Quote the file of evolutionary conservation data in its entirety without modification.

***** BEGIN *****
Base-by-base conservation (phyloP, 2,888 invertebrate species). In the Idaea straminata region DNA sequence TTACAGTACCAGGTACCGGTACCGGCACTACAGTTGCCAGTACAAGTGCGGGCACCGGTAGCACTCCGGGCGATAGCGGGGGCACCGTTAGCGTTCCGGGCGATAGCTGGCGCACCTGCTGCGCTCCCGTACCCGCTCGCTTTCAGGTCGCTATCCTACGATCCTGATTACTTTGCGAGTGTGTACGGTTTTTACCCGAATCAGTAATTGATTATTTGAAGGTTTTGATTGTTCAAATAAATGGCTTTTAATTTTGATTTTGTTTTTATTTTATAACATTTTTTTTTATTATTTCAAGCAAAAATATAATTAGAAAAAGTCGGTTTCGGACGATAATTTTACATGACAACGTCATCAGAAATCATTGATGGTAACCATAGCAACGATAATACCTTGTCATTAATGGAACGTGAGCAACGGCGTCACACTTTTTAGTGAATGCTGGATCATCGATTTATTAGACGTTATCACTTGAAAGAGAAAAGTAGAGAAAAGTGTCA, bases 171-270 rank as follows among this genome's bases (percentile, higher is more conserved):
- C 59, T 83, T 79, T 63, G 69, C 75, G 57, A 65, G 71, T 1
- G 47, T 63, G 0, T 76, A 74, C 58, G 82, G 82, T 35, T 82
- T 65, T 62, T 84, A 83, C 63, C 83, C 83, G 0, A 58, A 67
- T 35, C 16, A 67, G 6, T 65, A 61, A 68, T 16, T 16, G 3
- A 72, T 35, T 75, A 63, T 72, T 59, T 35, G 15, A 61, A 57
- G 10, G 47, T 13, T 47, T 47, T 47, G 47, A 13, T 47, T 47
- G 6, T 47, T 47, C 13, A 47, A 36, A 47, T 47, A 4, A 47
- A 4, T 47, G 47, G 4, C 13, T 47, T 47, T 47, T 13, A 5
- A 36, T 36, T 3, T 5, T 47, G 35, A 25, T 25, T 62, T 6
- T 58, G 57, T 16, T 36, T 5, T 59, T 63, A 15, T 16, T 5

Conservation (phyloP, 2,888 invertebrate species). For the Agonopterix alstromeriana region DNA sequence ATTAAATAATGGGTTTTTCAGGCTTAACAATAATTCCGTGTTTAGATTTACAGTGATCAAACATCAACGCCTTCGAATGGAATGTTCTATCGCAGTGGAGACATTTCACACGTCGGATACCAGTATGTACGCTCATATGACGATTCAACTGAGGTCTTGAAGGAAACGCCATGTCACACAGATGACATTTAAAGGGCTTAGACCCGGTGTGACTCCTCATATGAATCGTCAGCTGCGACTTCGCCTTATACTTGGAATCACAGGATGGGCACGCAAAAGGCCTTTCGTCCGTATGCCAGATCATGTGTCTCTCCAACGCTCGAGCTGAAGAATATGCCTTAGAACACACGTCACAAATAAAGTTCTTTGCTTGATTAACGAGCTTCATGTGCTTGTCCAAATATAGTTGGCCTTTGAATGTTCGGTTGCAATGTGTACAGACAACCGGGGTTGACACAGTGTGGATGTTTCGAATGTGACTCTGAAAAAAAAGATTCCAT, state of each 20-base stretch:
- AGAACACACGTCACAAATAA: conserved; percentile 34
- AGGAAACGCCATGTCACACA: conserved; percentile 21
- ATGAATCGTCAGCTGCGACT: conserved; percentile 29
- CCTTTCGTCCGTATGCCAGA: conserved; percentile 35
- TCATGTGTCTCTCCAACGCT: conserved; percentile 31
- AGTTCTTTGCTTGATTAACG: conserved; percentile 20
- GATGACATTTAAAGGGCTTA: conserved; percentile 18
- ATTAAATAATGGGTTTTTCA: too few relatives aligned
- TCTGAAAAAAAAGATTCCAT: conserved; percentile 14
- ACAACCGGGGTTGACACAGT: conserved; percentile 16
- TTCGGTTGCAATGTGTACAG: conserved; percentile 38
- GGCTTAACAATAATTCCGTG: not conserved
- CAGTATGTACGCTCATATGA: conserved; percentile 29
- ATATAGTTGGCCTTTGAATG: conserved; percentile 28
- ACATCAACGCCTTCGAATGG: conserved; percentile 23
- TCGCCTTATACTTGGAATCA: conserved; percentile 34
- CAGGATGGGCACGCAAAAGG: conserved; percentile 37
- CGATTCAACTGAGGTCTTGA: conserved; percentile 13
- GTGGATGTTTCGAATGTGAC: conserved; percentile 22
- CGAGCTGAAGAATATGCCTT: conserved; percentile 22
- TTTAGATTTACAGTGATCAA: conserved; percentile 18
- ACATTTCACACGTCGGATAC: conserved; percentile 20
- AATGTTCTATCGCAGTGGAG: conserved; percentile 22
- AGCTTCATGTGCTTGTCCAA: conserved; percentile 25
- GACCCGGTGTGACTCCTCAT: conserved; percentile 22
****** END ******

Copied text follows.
Base-by-base conservation (phyloP, 2,888 invertebrate species). In the Idaea straminata region DNA sequence TTACAGTACCAGGTACCGGTACCGGCACTACAGTTGCCAGTACAAGTGCGGGCACCGGTAGCACTCCGGGCGATAGCGGGGGCACCGTTAGCGTTCCGGGCGATAGCTGGCGCACCTGCTGCGCTCCCGTACCCGCTCGCTTTCAGGTCGCTATCCTACGATCCTGATTACTTTGCGAGTGTGTACGGTTTTTACCCGAATCAGTAATTGATTATTTGAAGGTTTTGATTGTTCAAATAAATGGCTTTTAATTTTGATTTTGTTTTTATTTTATAACATTTTTTTTTATTATTTCAAGCAAAAATATAATTAGAAAAAGTCGGTTTCGGACGATAATTTTACATGACAACGTCATCAGAAATCATTGATGGTAACCATAGCAACGATAATACCTTGTCATTAATGGAACGTGAGCAACGGCGTCACACTTTTTAGTGAATGCTGGATCATCGATTTATTAGACGTTATCACTTGAAAGAGAAAAGTAGAGAAAAGTGTCA, bases 171-270 rank as follows among this genome's bases (percentile, higher is more conserved):
- C 59, T 83, T 79, T 63, G 69, C 75, G 57, A 65, G 71, T 1
- G 47, T 63, G 0, T 76, A 74, C 58, G 82, G 82, T 35, T 82
- T 65, T 62, T 84, A 83, C 63, C 83, C 83, G 0, A 58, A 67
- T 35, C 16, A 67, G 6, T 65, A 61, A 68, T 16, T 16, G 3
- A 72, T 35, T 75, A 63, T 72, T 59, T 35, G 15, A 61, A 57
- G 10, G 47, T 13, T 47, T 47, T 47, G 47, A 13, T 47, T 47
- G 6, T 47, T 47, C 13, A 47, A 36, A 47, T 47, A 4, A 47
- A 4, T 47, G 47, G 4, C 13, T 47, T 47, T 47, T 13, A 5
- A 36, T 36, T 3, T 5, T 47, G 35, A 25, T 25, T 62, T 6
- T 58, G 57, T 16, T 36, T 5, T 59, T 63, A 15, T 16, T 5

Conservation (phyloP, 2,888 invertebrate species). For the Agonopterix alstromeriana region DNA sequence ATTAAATAATGGGTTTTTCAGGCTTAACAATAATTCCGTGTTTAGATTTACAGTGATCAAACATCAACGCCTTCGAATGGAATGTTCTATCGCAGTGGAGACATTTCACACGTCGGATACCAGTATGTACGCTCATATGACGATTCAACTGAGGTCTTGAAGGAAACGCCATGTCACACAGATGACATTTAAAGGGCTTAGACCCGGTGTGACTCCTCATATGAATCGTCAGCTGCGACTTCGCCTTATACTTGGAATCACAGGATGGGCACGCAAAAGGCCTTTCGTCCGTATGCCAGATCATGTGTCTCTCCAACGCTCGAGCTGAAGAATATGCCTTAGAACACACGTCACAAATAAAGTTCTTTGCTTGATTAACGAGCTTCATGTGCTTGTCCAAATATAGTTGGCCTTTGAATGTTCGGTTGCAATGTGTACAGACAACCGGGGTTGACACAGTGTGGATGTTTCGAATGTGACTCTGAAAAAAAAGATTCCAT, state of each 20-base stretch:
- AGAACACACGTCACAAATAA: conserved; percentile 34
- AGGAAACGCCATGTCACACA: conserved; percentile 21
- ATGAATCGTCAGCTGCGACT: conserved; percentile 29
- CCTTTCGTCCGTATGCCAGA: conserved; percentile 35
- TCATGTGTCTCTCCAACGCT: conserved; percentile 31
- AGTTCTTTGCTTGATTAACG: conserved; percentile 20
- GATGACATTTAAAGGGCTTA: conserved; percentile 18
- ATTAAATAATGGGTTTTTCA: too few relatives aligned
- TCTGAAAAAAAAGATTCCAT: conserved; percentile 14
- ACAACCGGGGTTGACACAGT: conserved; percentile 16
- TTCGGTTGCAATGTGTACAG: conserved; percentile 38
- GGCTTAACAATAATTCCGTG: not conserved
- CAGTATGTACGCTCATATGA: conserved; percentile 29
- ATATAGTTGGCCTTTGAATG: conserved; percentile 28
- ACATCAACGCCTTCGAATGG: conserved; percentile 23
- TCGCCTTATACTTGGAATCA: conserved; percentile 34
- CAGGATGGGCACGCAAAAGG: conserved; percentile 37
- CGATTCAACTGAGGTCTTGA: conserved; percentile 13
- GTGGATGTTTCGAATGTGAC: conserved; percentile 22
- CGAGCTGAAGAATATGCCTT: conserved; percentile 22
- TTTAGATTTACAGTGATCAA: conserved; percentile 18
- ACATTTCACACGTCGGATAC: conserved; percentile 20
- AATGTTCTATCGCAGTGGAG: conserved; percentile 22
- AGCTTCATGTGCTTGTCCAA: conserved; percentile 25
- GACCCGGTGTGACTCCTCAT: conserved; percentile 22